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Now that we are at the beginning of a small reopening, some people are taking it into their own hands to provide a little something special to their communities. In episode 64, we learn about a new online radio station designed to give live performers a platform to connect to their audience in a fresh way. We hear about how popular the Sunday cruise on the mother road has been since it’s naturally socially distant but still all about community. Mobile drive-in movies are back. Plus, we dive into the symbolism of the many moths newly emerging in our city, sometimes feeling like a manifestation of our collective anxiety.

We hear from John Romero of the Drifters Car Club about cruising and organizing lowrider parades to honor 2020 graduates and front-line health care workers.

Alec Cameron talks mobile drive-in movies, Reel Big Flix, and also his motivations for restoring a local playground overrun with detritus. He was just named Albuquerque’s volunteer of the month by Mayor Tim Keller.

KUNM’s Ty Bannerman talks to Marya Errin Jones of The Tannex about how her Do-It-Yourself venue is closed, and how she started Tannex Radio to amplify and keep connections between regional performers.

Host and reporter Nash Jones brings us a story about the moths—what their presence is like for people during the pandemic, the science of why they’re here right now and what they want, the historic symbology of moths. And they interview the administrators of the Facebook group “A Group Where We Pretend To Be Moths In An Eclipse Of The Moths.”

And A News Update: In New Mexico, the coronavirus transmission rate overall is down to 1.12—which means each person with the virus spreads it to 1.12 other people on average. That number is better than the target set by the state for this time.  Read this and more from yesterday’s public address from the Santa Fe Reporter.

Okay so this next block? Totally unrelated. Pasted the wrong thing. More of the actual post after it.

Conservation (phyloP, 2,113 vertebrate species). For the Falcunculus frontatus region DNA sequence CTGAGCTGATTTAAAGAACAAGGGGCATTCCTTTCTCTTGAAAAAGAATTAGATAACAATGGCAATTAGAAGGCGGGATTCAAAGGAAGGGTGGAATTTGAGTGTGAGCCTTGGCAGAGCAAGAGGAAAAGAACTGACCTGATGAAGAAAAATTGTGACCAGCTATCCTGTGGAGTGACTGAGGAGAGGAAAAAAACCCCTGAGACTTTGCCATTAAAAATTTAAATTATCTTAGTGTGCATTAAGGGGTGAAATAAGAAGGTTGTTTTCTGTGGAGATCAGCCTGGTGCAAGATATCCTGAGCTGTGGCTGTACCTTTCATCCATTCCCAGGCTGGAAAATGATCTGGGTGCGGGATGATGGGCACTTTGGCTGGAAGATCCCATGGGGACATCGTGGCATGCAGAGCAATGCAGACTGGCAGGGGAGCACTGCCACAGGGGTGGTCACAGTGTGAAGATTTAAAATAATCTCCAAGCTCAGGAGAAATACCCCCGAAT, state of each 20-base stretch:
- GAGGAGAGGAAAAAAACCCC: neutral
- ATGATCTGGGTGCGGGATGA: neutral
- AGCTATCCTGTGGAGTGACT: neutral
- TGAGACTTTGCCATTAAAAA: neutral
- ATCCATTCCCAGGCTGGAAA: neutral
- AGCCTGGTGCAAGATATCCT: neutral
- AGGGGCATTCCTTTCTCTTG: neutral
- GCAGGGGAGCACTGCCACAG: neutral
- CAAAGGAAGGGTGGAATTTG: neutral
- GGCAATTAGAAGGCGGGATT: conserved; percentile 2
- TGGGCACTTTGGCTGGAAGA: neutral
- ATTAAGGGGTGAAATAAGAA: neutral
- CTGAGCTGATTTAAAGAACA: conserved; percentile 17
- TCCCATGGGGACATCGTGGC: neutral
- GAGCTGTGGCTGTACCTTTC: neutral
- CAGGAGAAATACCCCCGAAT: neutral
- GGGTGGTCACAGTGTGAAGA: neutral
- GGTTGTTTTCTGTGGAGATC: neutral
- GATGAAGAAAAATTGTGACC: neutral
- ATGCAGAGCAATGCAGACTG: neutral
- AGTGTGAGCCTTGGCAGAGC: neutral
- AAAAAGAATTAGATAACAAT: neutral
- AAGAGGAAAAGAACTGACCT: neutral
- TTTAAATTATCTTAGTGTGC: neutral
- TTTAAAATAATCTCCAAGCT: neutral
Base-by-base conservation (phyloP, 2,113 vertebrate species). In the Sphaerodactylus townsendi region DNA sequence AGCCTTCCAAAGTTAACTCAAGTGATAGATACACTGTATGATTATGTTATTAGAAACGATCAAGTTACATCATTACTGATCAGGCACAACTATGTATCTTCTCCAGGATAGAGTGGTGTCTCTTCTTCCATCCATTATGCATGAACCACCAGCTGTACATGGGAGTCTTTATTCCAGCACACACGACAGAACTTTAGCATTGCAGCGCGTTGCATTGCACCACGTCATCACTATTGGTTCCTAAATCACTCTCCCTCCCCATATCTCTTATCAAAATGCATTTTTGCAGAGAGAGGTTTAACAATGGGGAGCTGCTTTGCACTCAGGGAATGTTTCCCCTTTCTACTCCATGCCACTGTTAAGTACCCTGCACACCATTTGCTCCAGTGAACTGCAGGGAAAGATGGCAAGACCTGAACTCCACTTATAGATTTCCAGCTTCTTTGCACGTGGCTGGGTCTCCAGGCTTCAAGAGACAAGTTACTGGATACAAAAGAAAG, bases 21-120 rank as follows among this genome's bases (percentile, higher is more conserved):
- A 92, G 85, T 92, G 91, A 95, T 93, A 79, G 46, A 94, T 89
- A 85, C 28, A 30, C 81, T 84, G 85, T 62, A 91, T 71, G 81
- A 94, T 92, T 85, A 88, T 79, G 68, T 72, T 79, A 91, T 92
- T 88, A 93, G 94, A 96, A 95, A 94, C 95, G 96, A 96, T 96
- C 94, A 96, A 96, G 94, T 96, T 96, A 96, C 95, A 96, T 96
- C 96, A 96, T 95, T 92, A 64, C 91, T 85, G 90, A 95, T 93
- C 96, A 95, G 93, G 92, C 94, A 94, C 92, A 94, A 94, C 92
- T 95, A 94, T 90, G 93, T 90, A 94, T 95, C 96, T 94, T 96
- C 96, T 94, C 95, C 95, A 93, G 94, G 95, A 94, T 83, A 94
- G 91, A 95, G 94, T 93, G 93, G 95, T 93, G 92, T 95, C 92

If things keep going well, Gov. Michelle Lujan Grisham said, there may be a partial reopening of dine-in restaurants, salons and gyms on June 1, but to do that, people have to stay home now and be serious about wearing masks in public.

There is a jump in transmission in the Southern part of the state, according to Human Services Secretary David Scrase, and it might be because of people traveling to and from Texas.

State officials reported 134 more confirmed cases, making the total 6,317. Seven people died, bringing the death toll to 283. Half of those deaths happened in McKinley and San Juan Counties in the Northwestern corner of the state, the Journal reports.

Just a reminder: There are no longer any state restrictions on who can get tested or free through the Department of Health. And the hotline you need is 1-855-600-3453.

 We’re keeping a complete list of the resources and volunteer opportunities that we find for each episode at bit.ly/YNMGhub. And here’s what we got from today.

How are things going for you? We want to know. Share your quarantine stories by calling: (505) 218-7084 and leaving us a message. We could roll them into a future episode.


Your New Mexico Government is a collaboration between KUNM, New Mexico PBS, and the Santa Fe Reporter. Funding for our coverage is provided, in part, by the Thornburg Foundation, the W.K. Kellogg Foundation and the New Mexico Local News Fund.